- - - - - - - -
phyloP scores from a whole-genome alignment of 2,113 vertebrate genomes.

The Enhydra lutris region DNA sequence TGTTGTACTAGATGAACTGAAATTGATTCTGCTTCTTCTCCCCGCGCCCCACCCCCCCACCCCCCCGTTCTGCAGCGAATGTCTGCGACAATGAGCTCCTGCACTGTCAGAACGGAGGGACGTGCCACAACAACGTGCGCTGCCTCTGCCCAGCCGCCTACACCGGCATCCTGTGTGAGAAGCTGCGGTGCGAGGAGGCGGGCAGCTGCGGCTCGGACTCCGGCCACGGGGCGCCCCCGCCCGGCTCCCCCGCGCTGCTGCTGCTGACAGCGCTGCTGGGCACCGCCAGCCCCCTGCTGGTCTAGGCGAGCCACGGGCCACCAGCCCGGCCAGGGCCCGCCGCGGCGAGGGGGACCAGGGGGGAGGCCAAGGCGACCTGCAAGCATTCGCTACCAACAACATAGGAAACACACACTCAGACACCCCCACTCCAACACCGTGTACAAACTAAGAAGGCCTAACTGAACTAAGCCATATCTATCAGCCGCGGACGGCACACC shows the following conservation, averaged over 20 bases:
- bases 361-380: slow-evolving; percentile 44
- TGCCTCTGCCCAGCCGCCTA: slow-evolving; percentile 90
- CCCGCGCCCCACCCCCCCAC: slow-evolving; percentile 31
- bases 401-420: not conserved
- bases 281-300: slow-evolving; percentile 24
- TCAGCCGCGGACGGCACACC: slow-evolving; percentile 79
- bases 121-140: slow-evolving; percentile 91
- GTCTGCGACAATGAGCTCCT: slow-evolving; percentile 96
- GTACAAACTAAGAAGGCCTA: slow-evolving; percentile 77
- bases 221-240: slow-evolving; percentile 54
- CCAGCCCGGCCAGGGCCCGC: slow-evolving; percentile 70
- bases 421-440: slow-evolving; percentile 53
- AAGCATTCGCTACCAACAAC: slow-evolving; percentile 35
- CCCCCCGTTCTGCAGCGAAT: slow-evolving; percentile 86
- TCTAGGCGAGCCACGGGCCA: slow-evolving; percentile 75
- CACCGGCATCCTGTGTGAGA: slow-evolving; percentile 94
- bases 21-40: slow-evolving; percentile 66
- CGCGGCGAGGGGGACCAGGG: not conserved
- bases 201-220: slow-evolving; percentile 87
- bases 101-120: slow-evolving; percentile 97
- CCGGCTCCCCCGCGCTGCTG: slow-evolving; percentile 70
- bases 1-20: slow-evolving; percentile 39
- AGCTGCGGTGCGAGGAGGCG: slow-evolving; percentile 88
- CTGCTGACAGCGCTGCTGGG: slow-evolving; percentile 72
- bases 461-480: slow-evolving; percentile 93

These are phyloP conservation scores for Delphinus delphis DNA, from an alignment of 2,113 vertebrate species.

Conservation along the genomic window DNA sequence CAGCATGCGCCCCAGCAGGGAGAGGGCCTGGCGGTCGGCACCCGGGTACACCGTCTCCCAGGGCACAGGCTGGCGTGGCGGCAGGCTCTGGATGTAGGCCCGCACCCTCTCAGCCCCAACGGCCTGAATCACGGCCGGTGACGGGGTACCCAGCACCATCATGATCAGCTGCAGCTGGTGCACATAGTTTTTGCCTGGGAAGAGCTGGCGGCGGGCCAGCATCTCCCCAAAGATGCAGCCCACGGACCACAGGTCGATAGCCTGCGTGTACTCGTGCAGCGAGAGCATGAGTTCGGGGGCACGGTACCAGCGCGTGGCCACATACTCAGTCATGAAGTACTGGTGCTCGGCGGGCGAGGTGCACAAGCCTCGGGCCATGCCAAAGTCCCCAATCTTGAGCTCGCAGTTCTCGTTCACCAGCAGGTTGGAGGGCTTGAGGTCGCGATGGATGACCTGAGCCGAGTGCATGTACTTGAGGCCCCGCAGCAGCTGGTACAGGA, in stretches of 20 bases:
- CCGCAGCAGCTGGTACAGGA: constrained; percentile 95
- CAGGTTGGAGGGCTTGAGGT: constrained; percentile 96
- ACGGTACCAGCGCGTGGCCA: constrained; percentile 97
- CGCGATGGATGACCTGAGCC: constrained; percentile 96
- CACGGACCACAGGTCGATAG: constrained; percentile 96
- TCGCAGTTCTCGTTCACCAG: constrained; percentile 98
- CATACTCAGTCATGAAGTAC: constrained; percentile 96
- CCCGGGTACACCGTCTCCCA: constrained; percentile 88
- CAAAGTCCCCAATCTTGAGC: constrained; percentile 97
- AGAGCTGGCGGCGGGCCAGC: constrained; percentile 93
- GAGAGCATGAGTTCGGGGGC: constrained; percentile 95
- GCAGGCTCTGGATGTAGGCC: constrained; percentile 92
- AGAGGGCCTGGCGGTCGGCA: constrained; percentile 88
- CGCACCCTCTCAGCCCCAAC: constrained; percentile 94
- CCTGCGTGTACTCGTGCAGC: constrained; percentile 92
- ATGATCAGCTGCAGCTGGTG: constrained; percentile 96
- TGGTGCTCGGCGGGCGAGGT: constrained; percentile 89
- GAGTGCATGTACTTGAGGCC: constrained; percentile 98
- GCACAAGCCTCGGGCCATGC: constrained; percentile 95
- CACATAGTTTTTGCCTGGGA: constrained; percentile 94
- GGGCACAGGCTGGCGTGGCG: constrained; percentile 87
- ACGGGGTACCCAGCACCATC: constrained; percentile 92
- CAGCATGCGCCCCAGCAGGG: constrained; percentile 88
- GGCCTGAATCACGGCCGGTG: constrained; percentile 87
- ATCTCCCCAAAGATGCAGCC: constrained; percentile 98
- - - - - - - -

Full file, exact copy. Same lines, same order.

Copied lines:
phyloP scores from a whole-genome alignment of 2,113 vertebrate genomes.

The Enhydra lutris region DNA sequence TGTTGTACTAGATGAACTGAAATTGATTCTGCTTCTTCTCCCCGCGCCCCACCCCCCCACCCCCCCGTTCTGCAGCGAATGTCTGCGACAATGAGCTCCTGCACTGTCAGAACGGAGGGACGTGCCACAACAACGTGCGCTGCCTCTGCCCAGCCGCCTACACCGGCATCCTGTGTGAGAAGCTGCGGTGCGAGGAGGCGGGCAGCTGCGGCTCGGACTCCGGCCACGGGGCGCCCCCGCCCGGCTCCCCCGCGCTGCTGCTGCTGACAGCGCTGCTGGGCACCGCCAGCCCCCTGCTGGTCTAGGCGAGCCACGGGCCACCAGCCCGGCCAGGGCCCGCCGCGGCGAGGGGGACCAGGGGGGAGGCCAAGGCGACCTGCAAGCATTCGCTACCAACAACATAGGAAACACACACTCAGACACCCCCACTCCAACACCGTGTACAAACTAAGAAGGCCTAACTGAACTAAGCCATATCTATCAGCCGCGGACGGCACACC shows the following conservation, averaged over 20 bases:
- bases 361-380: slow-evolving; percentile 44
- TGCCTCTGCCCAGCCGCCTA: slow-evolving; percentile 90
- CCCGCGCCCCACCCCCCCAC: slow-evolving; percentile 31
- bases 401-420: not conserved
- bases 281-300: slow-evolving; percentile 24
- TCAGCCGCGGACGGCACACC: slow-evolving; percentile 79
- bases 121-140: slow-evolving; percentile 91
- GTCTGCGACAATGAGCTCCT: slow-evolving; percentile 96
- GTACAAACTAAGAAGGCCTA: slow-evolving; percentile 77
- bases 221-240: slow-evolving; percentile 54
- CCAGCCCGGCCAGGGCCCGC: slow-evolving; percentile 70
- bases 421-440: slow-evolving; percentile 53
- AAGCATTCGCTACCAACAAC: slow-evolving; percentile 35
- CCCCCCGTTCTGCAGCGAAT: slow-evolving; percentile 86
- TCTAGGCGAGCCACGGGCCA: slow-evolving; percentile 75
- CACCGGCATCCTGTGTGAGA: slow-evolving; percentile 94
- bases 21-40: slow-evolving; percentile 66
- CGCGGCGAGGGGGACCAGGG: not conserved
- bases 201-220: slow-evolving; percentile 87
- bases 101-120: slow-evolving; percentile 97
- CCGGCTCCCCCGCGCTGCTG: slow-evolving; percentile 70
- bases 1-20: slow-evolving; percentile 39
- AGCTGCGGTGCGAGGAGGCG: slow-evolving; percentile 88
- CTGCTGACAGCGCTGCTGGG: slow-evolving; percentile 72
- bases 461-480: slow-evolving; percentile 93

These are phyloP conservation scores for Delphinus delphis DNA, from an alignment of 2,113 vertebrate species.

Conservation along the genomic window DNA sequence CAGCATGCGCCCCAGCAGGGAGAGGGCCTGGCGGTCGGCACCCGGGTACACCGTCTCCCAGGGCACAGGCTGGCGTGGCGGCAGGCTCTGGATGTAGGCCCGCACCCTCTCAGCCCCAACGGCCTGAATCACGGCCGGTGACGGGGTACCCAGCACCATCATGATCAGCTGCAGCTGGTGCACATAGTTTTTGCCTGGGAAGAGCTGGCGGCGGGCCAGCATCTCCCCAAAGATGCAGCCCACGGACCACAGGTCGATAGCCTGCGTGTACTCGTGCAGCGAGAGCATGAGTTCGGGGGCACGGTACCAGCGCGTGGCCACATACTCAGTCATGAAGTACTGGTGCTCGGCGGGCGAGGTGCACAAGCCTCGGGCCATGCCAAAGTCCCCAATCTTGAGCTCGCAGTTCTCGTTCACCAGCAGGTTGGAGGGCTTGAGGTCGCGATGGATGACCTGAGCCGAGTGCATGTACTTGAGGCCCCGCAGCAGCTGGTACAGGA, in stretches of 20 bases:
- CCGCAGCAGCTGGTACAGGA: constrained; percentile 95
- CAGGTTGGAGGGCTTGAGGT: constrained; percentile 96
- ACGGTACCAGCGCGTGGCCA: constrained; percentile 97
- CGCGATGGATGACCTGAGCC: constrained; percentile 96
- CACGGACCACAGGTCGATAG: constrained; percentile 96
- TCGCAGTTCTCGTTCACCAG: constrained; percentile 98
- CATACTCAGTCATGAAGTAC: constrained; percentile 96
- CCCGGGTACACCGTCTCCCA: constrained; percentile 88
- CAAAGTCCCCAATCTTGAGC: constrained; percentile 97
- AGAGCTGGCGGCGGGCCAGC: constrained; percentile 93
- GAGAGCATGAGTTCGGGGGC: constrained; percentile 95
- GCAGGCTCTGGATGTAGGCC: constrained; percentile 92
- AGAGGGCCTGGCGGTCGGCA: constrained; percentile 88
- CGCACCCTCTCAGCCCCAAC: constrained; percentile 94
- CCTGCGTGTACTCGTGCAGC: constrained; percentile 92
- ATGATCAGCTGCAGCTGGTG: constrained; percentile 96
- TGGTGCTCGGCGGGCGAGGT: constrained; percentile 89
- GAGTGCATGTACTTGAGGCC: constrained; percentile 98
- GCACAAGCCTCGGGCCATGC: constrained; percentile 95
- CACATAGTTTTTGCCTGGGA: constrained; percentile 94
- GGGCACAGGCTGGCGTGGCG: constrained; percentile 87
- ACGGGGTACCCAGCACCATC: constrained; percentile 92
- CAGCATGCGCCCCAGCAGGG: constrained; percentile 88
- GGCCTGAATCACGGCCGGTG: constrained; percentile 87
- ATCTCCCCAAAGATGCAGCC: constrained; percentile 98